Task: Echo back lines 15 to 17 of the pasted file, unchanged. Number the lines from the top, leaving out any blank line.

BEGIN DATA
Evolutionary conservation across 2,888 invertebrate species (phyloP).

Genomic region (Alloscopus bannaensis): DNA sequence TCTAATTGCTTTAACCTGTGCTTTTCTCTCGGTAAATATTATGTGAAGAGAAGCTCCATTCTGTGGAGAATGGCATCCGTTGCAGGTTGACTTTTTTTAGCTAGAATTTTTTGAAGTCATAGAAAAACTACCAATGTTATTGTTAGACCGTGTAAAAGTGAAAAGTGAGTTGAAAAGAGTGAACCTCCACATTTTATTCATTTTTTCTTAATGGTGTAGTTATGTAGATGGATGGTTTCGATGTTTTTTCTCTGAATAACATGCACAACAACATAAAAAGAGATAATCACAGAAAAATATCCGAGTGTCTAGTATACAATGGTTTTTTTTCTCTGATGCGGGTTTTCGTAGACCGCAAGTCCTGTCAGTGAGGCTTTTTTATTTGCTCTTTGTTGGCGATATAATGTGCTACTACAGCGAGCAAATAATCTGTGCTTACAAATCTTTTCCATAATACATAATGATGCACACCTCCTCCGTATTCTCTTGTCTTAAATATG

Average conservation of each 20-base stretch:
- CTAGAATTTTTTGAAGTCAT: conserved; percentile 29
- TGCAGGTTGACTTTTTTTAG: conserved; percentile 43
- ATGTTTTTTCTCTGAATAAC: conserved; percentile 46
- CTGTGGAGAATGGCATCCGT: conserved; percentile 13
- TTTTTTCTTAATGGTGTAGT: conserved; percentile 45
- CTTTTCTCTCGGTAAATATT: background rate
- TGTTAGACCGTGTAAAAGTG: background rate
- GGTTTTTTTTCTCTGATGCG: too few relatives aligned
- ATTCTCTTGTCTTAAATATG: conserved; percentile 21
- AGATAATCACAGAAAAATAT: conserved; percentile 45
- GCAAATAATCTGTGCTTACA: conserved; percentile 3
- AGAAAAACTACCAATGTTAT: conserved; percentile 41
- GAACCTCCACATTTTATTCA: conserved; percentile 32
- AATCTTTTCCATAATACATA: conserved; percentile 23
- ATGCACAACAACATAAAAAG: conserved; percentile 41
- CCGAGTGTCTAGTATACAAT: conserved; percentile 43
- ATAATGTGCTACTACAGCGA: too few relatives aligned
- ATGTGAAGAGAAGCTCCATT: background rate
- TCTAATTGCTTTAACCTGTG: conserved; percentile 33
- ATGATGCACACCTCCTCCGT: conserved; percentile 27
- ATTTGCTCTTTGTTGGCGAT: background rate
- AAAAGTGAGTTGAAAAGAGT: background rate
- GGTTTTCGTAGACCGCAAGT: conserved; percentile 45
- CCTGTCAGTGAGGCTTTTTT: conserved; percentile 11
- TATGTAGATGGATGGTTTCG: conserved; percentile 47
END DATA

- AGAAAAACTACCAATGTTAT: conserved; percentile 41
- GAACCTCCACATTTTATTCA: conserved; percentile 32
- AATCTTTTCCATAATACATA: conserved; percentile 23